Those pesky Humpback Whales

‘Don’t like the rules? We’ll have them changed.’  That seems to be the message of the Conservative government who have systematically removed roadblocks that stand in the way of exporting raw bitumen from Canada.   So far they have put time limits on environmental assessments, removed the teeth from the Navigable Waters Act and de-listed all but a tiny fraction of Canada’s waterways from the Act’s protection as well; and gutted the Fisheries Act to the point where it no longer protects fish habitat.  All of these were outlined in a letter sent to the Minister of the Environment by the Canadian Association of Petroleum Producers ahead of the 2012 Omnibus Budget that magically included those very same items.

If that wasn’t enough, there is a new development that will make it easier to create a terminal port for the proposed Northern Gateway Pipeline in Kitimat, BC that environmental groups are saying fits the mold of smoothing the way for oil exports.  It is the downgrading of the threatened status for Humpback Whales under Canada’s Species At Risk Act (SARA).  Now, we are told by our government that the humpbacks are doing so well they can be considered a ‘species of special concern’.  It is a dramatic turnaround for a species that only received threatened status nine years ago, but before anyone starts celebrating it is important to understand what the change in status means.

If a species is considered threatened under SARA, they receive special protection which includes protection of critical habitat.  Once that classification has been removed, the protection of that habitat is lost.  For Humpback Whales, the critical habitat where they raise their babies is near to the proposed terminal in Kitimat.  Luckily for oil exporters, they will no longer have to worry about protecting the habitat or the whales if they are able to secure the port – that in itself is another story since the residents of Kitimat have recently voted against the terminal in a referendum.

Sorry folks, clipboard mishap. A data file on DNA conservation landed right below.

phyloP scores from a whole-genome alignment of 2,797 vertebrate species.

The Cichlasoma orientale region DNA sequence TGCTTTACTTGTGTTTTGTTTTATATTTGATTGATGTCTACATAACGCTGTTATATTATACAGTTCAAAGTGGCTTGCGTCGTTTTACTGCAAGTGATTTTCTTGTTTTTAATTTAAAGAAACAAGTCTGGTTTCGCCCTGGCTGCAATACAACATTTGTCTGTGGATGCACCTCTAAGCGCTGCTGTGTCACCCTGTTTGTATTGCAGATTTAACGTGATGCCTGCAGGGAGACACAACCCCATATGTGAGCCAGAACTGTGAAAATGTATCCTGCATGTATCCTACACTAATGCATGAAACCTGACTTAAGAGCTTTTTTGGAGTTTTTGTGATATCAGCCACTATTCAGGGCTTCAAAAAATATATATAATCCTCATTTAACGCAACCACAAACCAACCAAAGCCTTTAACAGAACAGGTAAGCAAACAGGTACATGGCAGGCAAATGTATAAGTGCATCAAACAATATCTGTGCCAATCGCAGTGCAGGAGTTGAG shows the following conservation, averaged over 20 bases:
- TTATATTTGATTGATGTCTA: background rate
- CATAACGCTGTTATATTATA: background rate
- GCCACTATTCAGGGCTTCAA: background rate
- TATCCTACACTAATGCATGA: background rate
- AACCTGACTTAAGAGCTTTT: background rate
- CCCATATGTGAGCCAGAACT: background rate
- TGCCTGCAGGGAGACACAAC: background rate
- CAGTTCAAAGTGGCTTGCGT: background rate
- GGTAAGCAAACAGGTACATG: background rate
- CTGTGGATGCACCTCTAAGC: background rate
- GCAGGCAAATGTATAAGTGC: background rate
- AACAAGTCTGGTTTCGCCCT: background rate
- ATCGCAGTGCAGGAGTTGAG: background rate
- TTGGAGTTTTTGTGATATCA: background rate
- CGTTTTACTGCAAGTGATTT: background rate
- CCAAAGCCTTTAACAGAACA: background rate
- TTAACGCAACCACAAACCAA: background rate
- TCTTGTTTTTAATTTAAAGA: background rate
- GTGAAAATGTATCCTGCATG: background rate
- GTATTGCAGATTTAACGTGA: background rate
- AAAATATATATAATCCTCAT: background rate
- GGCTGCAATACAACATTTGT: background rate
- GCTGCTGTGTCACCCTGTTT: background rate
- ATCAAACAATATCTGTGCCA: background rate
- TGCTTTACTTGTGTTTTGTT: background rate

Ultimately is it hard to believe a species could rebound so dramatically in just 9 years.  Humpback populations have been reeling from overharvest for more than half a century.   A more likely reason for the updated status is surely the difficulty it would have created at Kitimat.  The Harper government have been unabashed proponents of an oil driven economy and have consistently dismissed every environmental concern related to that industry.  The approach is dismissive and leads critics to connect the dots to expose the degree to which the deck is being rigged in favour of oil exporters.

Canadians deserve better!  The government should have a more balanced approach with respect to the cost of production (largely environmental) and the degree to which foreign ownership and the export of raw bitumen limit Canadian advantage in terms of profit, domestic jobs, and domestic supply.   On that last point, we are seeing prices at the pumps soar based on speculation related to tensions between Russia and the Ukraine.  Despite the fact that we are an oil producing nation, we are not even able to translate that into an advantage (or protection) for our own consumers.  So perhaps the environmental groups are on to something, because when the dots are connected to form a picture, it is entirely clear whose side this government is on.